Hit by a liquidity squeeze, a battered stock market, and the recent travails of big institutions such as ICICI Bank Ltd, India’s banks are feeling the impact of the global financial meltdown. But there are also made-in-India problems brewing, caused by the recent surge in unsecured lending.
Indian retail lenders see non-performing loans (NPLs) rising across all lending classes, especially in unsecured lending which includes credit cards.
NPLs in credit cards are in the 10-15% range while the figure often crosses 20% in small unsecured loans.
The magnitude of the risk is worrying. Indian-owned banks made around Rs5 trillion of unsecured loans by March—a fivefold increase in five years. In just two years through March, banks’ total NPLs rose by nearly Rs60 billion.
Though banks have pulled back on lending in the wake of the global financial crisis, they need to act more firmly and swiftly to prevent the NPL problem from growing to a point where it may undermine confidence in a banking system, already under strain due to a slowing Indian economy and deepening global recession.
The situation India’s lenders face today shares features uncomfortably similar to those that prevailed prior to the Asian financial crisis a decade ago.
Let’s examine the principal factors that underlie Indian banks’ bad-loan problems:
Aggressive, undisciplined market growth: Lending has been increasing by some 35% a year for the past three years, with loans to new customers accounting for much of the growth. To boost growth, banks relied on direct selling agents and retail partners to offer loans.
The problem: the incentives were aimed at not only making good loans but for making just any loan.
Inadequate underwriting controls: When a bank lends to an existing customer, it knows the customer’s savings balance and cash flows. When it lends to someone new, it relies on public information. The repository of that data is the credit bureau.
Unfortunately, in India, this data is unreliable and mostly dated. That’s why Indian banks have largely depended on self-reported data and proxies, resulting in a number of unintended riskier loans.
Slowing economy: For the last five years, borrowers’ incomes and wealth have grown rapidly. In such circumstances, people are unlikely to default on loans that looked profitable and appeared to bring a good return on capital.
Many of these loans are still on lenders’ balance sheets, which means their reports and regulatory filings still show profit. But this hides the truth—that loans made most recently are under water. These new losses are increasing due to rising NPLs and high collection costs.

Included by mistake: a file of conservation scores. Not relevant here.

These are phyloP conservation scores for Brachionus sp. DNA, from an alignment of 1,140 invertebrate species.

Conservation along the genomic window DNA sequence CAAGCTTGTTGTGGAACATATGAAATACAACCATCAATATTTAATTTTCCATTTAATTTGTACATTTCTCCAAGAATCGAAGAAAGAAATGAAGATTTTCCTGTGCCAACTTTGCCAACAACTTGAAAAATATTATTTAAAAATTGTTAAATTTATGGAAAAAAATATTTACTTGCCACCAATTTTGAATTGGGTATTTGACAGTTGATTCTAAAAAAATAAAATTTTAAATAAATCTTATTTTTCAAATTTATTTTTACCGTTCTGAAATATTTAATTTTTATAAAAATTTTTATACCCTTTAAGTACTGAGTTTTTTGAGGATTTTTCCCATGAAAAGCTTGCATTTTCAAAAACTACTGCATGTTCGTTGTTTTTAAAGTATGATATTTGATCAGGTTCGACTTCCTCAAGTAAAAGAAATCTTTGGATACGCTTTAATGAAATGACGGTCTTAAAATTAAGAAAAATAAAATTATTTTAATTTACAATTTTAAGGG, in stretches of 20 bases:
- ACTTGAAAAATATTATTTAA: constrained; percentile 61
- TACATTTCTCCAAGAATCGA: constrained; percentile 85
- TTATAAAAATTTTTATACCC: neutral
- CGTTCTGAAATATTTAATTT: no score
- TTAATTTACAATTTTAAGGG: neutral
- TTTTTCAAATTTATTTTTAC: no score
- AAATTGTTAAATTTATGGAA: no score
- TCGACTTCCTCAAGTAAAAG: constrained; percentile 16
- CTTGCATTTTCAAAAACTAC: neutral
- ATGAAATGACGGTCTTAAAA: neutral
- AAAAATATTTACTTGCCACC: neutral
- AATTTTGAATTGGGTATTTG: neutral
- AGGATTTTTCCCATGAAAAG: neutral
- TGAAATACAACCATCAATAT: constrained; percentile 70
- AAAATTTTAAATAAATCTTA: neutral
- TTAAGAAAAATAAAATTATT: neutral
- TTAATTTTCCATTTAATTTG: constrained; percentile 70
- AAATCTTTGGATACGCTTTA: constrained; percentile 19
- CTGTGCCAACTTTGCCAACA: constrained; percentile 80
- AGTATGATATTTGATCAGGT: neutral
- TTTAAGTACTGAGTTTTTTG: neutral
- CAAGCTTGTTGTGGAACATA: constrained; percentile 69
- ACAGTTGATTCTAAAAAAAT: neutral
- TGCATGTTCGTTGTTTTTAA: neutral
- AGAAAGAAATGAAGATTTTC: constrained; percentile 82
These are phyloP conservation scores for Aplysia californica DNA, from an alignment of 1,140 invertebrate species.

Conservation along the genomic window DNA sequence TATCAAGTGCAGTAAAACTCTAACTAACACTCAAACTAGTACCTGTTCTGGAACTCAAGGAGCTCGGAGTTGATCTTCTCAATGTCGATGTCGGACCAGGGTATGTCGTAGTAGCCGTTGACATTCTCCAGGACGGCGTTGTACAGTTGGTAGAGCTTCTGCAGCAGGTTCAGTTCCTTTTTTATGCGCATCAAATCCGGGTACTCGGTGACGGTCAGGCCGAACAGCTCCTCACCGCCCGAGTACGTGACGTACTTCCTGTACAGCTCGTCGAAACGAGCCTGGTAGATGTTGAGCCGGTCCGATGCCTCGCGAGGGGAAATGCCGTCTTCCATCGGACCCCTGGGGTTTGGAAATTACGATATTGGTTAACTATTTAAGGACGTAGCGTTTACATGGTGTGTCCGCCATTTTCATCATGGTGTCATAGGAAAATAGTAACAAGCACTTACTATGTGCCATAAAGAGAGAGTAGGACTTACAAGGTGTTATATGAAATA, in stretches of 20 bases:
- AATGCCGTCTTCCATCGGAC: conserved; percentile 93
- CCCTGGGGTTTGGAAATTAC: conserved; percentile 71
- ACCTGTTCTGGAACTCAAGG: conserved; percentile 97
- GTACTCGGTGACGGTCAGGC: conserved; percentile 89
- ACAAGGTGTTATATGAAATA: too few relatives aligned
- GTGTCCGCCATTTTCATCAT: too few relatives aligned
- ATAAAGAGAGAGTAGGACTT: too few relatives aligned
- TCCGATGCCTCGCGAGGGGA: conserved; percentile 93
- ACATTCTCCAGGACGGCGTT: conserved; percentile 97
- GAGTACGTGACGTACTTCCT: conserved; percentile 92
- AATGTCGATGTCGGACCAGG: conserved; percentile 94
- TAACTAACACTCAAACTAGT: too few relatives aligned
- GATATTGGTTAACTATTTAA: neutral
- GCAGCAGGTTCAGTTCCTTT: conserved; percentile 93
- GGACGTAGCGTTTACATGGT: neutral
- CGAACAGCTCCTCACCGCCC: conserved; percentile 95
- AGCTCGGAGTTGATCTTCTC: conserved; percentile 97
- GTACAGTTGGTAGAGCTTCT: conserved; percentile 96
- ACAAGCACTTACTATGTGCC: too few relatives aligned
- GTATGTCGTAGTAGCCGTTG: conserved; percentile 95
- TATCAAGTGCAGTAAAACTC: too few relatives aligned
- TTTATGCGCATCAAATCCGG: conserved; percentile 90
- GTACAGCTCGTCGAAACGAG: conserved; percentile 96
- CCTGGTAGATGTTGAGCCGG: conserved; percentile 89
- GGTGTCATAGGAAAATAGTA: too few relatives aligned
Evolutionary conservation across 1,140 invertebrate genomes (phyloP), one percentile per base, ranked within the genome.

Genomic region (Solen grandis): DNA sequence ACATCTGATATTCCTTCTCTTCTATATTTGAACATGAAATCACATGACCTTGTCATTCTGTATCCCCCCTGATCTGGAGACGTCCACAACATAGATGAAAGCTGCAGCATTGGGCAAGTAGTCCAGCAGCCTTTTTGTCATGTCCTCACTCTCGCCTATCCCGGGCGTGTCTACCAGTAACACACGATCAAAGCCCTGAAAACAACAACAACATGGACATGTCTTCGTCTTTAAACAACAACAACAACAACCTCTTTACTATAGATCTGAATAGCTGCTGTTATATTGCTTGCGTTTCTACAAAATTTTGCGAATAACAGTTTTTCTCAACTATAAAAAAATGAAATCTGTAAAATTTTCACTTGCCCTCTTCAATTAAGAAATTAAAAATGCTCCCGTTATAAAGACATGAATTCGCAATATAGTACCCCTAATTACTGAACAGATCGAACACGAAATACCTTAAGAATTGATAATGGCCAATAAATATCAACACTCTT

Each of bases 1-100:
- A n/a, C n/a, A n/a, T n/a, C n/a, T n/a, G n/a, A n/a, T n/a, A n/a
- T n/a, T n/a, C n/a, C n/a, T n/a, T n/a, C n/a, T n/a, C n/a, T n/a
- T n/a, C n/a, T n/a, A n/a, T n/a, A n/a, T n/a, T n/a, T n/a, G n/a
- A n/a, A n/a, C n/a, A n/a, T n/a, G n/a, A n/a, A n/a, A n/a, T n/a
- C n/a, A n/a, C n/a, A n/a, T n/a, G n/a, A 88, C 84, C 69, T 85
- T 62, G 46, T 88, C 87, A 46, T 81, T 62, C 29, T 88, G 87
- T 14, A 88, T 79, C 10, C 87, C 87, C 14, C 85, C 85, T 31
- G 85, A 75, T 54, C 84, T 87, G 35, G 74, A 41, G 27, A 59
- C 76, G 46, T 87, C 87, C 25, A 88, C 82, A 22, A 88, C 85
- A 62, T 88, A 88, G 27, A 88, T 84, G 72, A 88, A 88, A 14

Much of the problem stems from the fact that most loans are too small to warrant the servicing costs associated with them. Loans in India are being made for as little as Rs5,000. The high cost of servicing also extends to credit cards, many of which are rarely used.
Indian consumers finance just 1% of their purchases using credit cards.
Banks will need to act fast to ward off what could be an impending, unsecured-lending mess. Here are three steps that will help in the near term and lay a foundation for healthier growth in the future:
1. Align costs to revenues: In an environment where the average loan is losing money, banks need a more efficient way to price and process loan applications.
Smaller and riskier loans generate much higher costs on a percentage basis. Banks, therefore, need to develop flexible pricing models that recognize this reality by ensuring that revenues reflect the true costs of servicing these loans.
2. Fix risk operations: Individually, banks need to use data they have from other products—as well as data they can access through partners—to develop an integrated profile of a customer’s creditworthiness. This will not only prevent them from making bad loans but will also enhance opportunities to market credit products to their most attractive borrowers.
More broadly, banks need to take greater initiative at the industry level to build a reliable credit rating system that will allow them to share information on loan balances and loan applications along with delinquency rates. This will enable them to make smarter loans on a collective basis.
3. Clean up the balance sheet: Banks will want to remove the bad loans from their balance sheets by selling them to newly formed asset reconstruction companies. But they have an even bigger job of strengthening the much-neglected deposit side of their business.
The challenge for banks is to find attractive ways to boost deposits. They can do this by offering products that have worked in other markets such as offset accounts, which combine loans and deposits, and hybrid interest-bearing checking accounts.
Although banks have missed the warning signs, there is now an opportunity to use the lessons of the past to quickly navigate out of trouble by following these three steps.
In these turbulent times, inaction is not an option.
David Mountain is a partner with Bain & Company and leads the firm’s financial services practice in India. Vikas Saggi is a principal in Bain’s Indian financial services practice.
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